Both of these parties in my eyes were huge disappointments. A lot of money was spent and the food was just “alright.” Whatever life gives you it’s extremely important to try and look at the positives. In both of these parties, I learned something that would change my cooking method for the better. Good food does not mean expensive, elaborate, complicated or difficult. Good food means good food. Whether you spent 4 days aging your own duck in the perfect tempered climate, buy all organic, or inhale a .99 cent pizza at 4 a.m; when you’re eating these dishes it doesn’t matter the process, only the final product. 

During that surprise birthday party, there was one huge success. Spicy Popcorn. I created this dish to feed to guests right when they arrived. This way they could be snacking while I finished the main dishes. However, that day, popcorn became the main dish. People loved it and couldn’t get enough. Even asking, “how do you make it?” and “what’s my secret?” People were literally losing their shit over this popcorn. I couldn’t appreciate the gratitude then, but now, what an honor that is to have people go crazy over my food. No matter how simple it is food can be delicious. I’m actually a firm believer in the simpler the better. To quote one of my old chefs,

 “Quality dishes is just taking food and not fucking it up.”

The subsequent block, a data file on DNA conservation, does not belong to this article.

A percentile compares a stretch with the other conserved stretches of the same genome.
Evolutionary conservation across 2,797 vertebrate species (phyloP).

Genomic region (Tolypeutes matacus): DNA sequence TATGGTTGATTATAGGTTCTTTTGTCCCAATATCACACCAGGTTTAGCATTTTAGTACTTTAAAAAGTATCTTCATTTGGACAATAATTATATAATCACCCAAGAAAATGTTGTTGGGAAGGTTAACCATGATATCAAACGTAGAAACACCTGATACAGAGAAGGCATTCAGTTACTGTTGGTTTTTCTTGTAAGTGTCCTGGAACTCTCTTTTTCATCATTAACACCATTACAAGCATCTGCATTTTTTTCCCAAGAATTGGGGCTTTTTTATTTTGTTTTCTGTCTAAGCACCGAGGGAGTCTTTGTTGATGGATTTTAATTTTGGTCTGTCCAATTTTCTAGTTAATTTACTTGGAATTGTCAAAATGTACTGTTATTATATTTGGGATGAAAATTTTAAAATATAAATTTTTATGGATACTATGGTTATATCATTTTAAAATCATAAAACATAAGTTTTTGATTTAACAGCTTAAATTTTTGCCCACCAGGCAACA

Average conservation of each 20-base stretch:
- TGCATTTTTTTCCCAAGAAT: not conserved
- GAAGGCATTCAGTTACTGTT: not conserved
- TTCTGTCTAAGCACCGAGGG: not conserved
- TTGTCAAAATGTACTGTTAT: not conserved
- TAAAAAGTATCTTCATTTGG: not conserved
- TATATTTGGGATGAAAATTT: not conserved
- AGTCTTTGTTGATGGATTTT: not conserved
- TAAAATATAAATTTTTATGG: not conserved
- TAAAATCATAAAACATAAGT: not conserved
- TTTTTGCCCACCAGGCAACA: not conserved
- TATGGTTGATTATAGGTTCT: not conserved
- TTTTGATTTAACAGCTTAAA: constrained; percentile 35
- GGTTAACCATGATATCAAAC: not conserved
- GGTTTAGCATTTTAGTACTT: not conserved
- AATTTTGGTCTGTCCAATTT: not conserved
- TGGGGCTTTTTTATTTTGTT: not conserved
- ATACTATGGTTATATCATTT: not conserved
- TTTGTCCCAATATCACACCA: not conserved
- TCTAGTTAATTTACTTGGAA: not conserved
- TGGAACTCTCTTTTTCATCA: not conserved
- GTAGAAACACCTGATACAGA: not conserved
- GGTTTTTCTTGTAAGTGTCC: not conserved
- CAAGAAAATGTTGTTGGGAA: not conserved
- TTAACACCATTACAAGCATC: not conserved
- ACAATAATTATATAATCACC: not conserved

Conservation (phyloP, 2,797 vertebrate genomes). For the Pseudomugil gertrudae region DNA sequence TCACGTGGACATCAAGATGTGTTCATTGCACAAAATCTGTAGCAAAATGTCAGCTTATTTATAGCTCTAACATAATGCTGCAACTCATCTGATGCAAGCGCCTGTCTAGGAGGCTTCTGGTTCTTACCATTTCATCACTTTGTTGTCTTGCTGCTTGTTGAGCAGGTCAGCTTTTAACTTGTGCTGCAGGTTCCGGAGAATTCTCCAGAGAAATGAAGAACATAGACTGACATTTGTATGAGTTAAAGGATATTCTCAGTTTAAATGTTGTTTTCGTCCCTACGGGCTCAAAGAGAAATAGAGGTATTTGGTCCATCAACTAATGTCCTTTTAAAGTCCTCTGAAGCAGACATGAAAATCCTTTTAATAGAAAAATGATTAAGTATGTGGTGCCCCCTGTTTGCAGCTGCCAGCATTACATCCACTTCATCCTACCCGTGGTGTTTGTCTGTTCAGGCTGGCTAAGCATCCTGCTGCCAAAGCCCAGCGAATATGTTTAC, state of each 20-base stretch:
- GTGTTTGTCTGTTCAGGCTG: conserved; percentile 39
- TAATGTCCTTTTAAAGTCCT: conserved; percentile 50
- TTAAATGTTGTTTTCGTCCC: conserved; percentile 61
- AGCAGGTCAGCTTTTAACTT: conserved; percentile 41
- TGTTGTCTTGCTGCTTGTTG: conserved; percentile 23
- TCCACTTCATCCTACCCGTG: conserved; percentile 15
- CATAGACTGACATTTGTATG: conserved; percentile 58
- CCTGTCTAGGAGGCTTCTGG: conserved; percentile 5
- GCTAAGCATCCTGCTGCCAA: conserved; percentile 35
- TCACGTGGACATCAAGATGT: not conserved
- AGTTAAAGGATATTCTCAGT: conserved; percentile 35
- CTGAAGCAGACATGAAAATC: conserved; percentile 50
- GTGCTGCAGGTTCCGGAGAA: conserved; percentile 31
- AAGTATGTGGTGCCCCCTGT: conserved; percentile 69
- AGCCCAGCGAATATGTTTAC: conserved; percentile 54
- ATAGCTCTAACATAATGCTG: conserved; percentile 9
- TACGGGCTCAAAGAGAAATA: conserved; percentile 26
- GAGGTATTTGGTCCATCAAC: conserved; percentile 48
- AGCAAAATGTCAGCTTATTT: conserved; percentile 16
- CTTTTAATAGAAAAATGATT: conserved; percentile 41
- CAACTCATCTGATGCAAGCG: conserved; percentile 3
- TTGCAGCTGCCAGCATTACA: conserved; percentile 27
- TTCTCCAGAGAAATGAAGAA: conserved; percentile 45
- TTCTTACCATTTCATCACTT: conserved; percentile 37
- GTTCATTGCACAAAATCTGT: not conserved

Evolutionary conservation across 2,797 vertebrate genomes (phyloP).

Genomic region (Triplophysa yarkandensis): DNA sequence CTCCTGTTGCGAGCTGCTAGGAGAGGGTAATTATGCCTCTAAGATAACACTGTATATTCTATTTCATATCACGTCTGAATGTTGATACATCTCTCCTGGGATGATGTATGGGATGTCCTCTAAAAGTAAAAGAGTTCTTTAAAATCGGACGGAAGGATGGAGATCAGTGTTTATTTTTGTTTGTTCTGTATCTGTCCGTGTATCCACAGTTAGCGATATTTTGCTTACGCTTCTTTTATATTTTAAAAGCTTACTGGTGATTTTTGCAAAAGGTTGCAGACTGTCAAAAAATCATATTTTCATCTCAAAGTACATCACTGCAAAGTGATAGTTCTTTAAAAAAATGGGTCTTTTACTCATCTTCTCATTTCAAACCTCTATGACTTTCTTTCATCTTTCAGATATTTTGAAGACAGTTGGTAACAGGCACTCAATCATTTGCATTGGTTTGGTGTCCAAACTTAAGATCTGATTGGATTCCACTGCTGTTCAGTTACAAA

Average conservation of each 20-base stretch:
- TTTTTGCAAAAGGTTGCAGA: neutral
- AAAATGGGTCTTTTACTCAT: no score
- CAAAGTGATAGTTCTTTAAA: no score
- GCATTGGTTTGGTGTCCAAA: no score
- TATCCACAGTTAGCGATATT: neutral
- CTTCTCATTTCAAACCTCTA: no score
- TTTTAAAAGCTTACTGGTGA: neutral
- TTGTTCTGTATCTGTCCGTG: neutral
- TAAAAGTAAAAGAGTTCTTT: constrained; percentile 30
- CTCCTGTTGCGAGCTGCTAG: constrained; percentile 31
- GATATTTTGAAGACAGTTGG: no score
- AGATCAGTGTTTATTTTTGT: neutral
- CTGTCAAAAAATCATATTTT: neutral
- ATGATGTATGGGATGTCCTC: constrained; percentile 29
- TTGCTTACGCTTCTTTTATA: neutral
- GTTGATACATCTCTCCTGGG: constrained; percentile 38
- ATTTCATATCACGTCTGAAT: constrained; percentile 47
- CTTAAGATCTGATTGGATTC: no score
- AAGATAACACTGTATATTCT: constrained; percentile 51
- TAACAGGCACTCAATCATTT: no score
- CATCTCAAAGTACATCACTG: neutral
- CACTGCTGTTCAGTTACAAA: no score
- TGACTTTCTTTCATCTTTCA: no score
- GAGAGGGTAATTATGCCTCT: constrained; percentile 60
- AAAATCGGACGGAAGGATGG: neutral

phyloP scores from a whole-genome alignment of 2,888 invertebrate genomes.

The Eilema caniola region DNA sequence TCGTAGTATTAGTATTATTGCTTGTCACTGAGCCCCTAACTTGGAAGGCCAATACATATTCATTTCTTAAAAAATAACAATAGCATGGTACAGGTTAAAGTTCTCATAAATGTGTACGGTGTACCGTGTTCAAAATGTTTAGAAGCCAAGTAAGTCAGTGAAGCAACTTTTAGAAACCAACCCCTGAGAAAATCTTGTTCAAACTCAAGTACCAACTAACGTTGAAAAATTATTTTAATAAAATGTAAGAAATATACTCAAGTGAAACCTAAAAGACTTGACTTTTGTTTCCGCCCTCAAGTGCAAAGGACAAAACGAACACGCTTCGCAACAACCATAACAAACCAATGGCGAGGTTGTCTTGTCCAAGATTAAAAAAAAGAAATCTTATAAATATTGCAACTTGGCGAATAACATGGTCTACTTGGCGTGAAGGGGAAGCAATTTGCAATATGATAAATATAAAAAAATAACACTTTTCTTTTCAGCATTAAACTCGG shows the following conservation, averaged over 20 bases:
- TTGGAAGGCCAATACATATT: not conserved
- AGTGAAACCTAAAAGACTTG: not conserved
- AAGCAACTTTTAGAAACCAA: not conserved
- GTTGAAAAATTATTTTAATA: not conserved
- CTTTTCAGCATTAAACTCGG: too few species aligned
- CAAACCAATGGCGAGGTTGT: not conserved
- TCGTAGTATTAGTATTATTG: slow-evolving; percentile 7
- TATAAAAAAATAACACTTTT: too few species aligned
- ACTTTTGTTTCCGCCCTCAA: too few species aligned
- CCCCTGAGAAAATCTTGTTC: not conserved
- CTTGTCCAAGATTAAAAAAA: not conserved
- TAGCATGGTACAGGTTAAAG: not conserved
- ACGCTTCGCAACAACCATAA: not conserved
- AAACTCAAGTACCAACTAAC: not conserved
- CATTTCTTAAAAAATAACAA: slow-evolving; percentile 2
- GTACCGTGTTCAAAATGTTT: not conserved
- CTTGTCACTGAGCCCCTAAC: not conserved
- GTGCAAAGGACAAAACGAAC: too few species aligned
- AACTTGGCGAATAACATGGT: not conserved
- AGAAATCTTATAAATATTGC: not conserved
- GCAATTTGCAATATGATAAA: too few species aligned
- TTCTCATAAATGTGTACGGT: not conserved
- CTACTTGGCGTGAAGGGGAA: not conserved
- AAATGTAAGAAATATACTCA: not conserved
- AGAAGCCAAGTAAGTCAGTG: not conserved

At the disastrous 4th of July party, again, I noticed the simplicity in food, but in a different way. I spent way more then I should have on buffalo meat for the burgers. (Cows were actually imported from Asia, so I wanted to create true American beef burgers for the 4th by using the indigenous buffalo). It turns out buffalo beef kinda sucks for burgers. It’s super lean and the flavor really isn’t anything special. There’s a reason the cow reigns supreme when it comes to a classic American burger and that day I was reminded again, simplicity is delicious. 

Of course every day I ate I was not cooking for a dinner party. I noticed the longer I was in school the less I nutritious the food I ate got. Sure, at dinner parties I was going all out, however when cooking for myself, midnight burritos and take out Chinese was not uncommon. I do not want you to stray away from these treats. They are delicious in their time and place. But they are TREATS, and should not be eaten regularly. Years of eating and drinking as a poor college kid took a toll on my body for the worse. I became fatter and more out of shape than I ever have been which led to a discuss whenever I looked in the mirror. I believe whena person looks in the mirror they should get excited. “Hell yeah!” are the words I want to hear from everyone whenever they see their own reflection. If you don’t feel that way I want you to take a moment and see what it is you can do in order to achieve that “Hell Yeah” sensation.